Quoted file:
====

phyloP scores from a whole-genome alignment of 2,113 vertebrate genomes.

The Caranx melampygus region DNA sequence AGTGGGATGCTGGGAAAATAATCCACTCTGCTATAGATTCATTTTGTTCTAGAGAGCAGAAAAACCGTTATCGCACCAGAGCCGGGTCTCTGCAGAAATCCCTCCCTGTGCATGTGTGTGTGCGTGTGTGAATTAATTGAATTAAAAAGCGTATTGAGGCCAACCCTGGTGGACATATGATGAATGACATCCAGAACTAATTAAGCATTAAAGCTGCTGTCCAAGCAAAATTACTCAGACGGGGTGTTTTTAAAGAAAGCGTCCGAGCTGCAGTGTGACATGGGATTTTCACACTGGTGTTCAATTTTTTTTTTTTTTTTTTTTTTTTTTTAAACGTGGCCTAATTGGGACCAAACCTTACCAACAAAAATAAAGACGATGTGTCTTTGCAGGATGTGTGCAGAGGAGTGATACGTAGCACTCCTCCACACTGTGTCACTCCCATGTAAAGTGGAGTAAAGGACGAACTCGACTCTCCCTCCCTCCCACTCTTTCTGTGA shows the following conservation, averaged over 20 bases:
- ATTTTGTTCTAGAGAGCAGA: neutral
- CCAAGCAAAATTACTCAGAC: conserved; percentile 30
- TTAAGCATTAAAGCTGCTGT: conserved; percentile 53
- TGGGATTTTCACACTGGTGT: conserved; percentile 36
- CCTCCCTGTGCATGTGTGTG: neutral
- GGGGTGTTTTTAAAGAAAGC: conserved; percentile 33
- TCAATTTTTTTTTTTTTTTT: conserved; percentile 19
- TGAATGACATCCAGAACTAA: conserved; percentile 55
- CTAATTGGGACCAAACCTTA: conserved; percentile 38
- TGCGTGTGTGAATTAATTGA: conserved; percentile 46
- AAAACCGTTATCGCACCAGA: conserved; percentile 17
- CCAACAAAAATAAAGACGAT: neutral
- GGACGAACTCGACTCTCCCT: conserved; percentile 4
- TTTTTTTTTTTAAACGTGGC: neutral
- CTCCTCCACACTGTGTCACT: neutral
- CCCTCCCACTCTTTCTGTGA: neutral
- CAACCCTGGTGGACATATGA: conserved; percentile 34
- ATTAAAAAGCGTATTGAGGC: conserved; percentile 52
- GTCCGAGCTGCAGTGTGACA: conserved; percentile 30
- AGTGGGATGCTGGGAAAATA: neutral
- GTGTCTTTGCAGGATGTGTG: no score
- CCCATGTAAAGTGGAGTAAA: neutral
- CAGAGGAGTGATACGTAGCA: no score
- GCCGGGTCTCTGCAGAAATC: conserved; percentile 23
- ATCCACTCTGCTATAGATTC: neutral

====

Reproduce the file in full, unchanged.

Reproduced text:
phyloP scores from a whole-genome alignment of 2,113 vertebrate genomes.

The Caranx melampygus region DNA sequence AGTGGGATGCTGGGAAAATAATCCACTCTGCTATAGATTCATTTTGTTCTAGAGAGCAGAAAAACCGTTATCGCACCAGAGCCGGGTCTCTGCAGAAATCCCTCCCTGTGCATGTGTGTGTGCGTGTGTGAATTAATTGAATTAAAAAGCGTATTGAGGCCAACCCTGGTGGACATATGATGAATGACATCCAGAACTAATTAAGCATTAAAGCTGCTGTCCAAGCAAAATTACTCAGACGGGGTGTTTTTAAAGAAAGCGTCCGAGCTGCAGTGTGACATGGGATTTTCACACTGGTGTTCAATTTTTTTTTTTTTTTTTTTTTTTTTTTAAACGTGGCCTAATTGGGACCAAACCTTACCAACAAAAATAAAGACGATGTGTCTTTGCAGGATGTGTGCAGAGGAGTGATACGTAGCACTCCTCCACACTGTGTCACTCCCATGTAAAGTGGAGTAAAGGACGAACTCGACTCTCCCTCCCTCCCACTCTTTCTGTGA shows the following conservation, averaged over 20 bases:
- ATTTTGTTCTAGAGAGCAGA: neutral
- CCAAGCAAAATTACTCAGAC: conserved; percentile 30
- TTAAGCATTAAAGCTGCTGT: conserved; percentile 53
- TGGGATTTTCACACTGGTGT: conserved; percentile 36
- CCTCCCTGTGCATGTGTGTG: neutral
- GGGGTGTTTTTAAAGAAAGC: conserved; percentile 33
- TCAATTTTTTTTTTTTTTTT: conserved; percentile 19
- TGAATGACATCCAGAACTAA: conserved; percentile 55
- CTAATTGGGACCAAACCTTA: conserved; percentile 38
- TGCGTGTGTGAATTAATTGA: conserved; percentile 46
- AAAACCGTTATCGCACCAGA: conserved; percentile 17
- CCAACAAAAATAAAGACGAT: neutral
- GGACGAACTCGACTCTCCCT: conserved; percentile 4
- TTTTTTTTTTTAAACGTGGC: neutral
- CTCCTCCACACTGTGTCACT: neutral
- CCCTCCCACTCTTTCTGTGA: neutral
- CAACCCTGGTGGACATATGA: conserved; percentile 34
- ATTAAAAAGCGTATTGAGGC: conserved; percentile 52
- GTCCGAGCTGCAGTGTGACA: conserved; percentile 30
- AGTGGGATGCTGGGAAAATA: neutral
- GTGTCTTTGCAGGATGTGTG: no score
- CCCATGTAAAGTGGAGTAAA: neutral
- CAGAGGAGTGATACGTAGCA: no score
- GCCGGGTCTCTGCAGAAATC: conserved; percentile 23
- ATCCACTCTGCTATAGATTC: neutral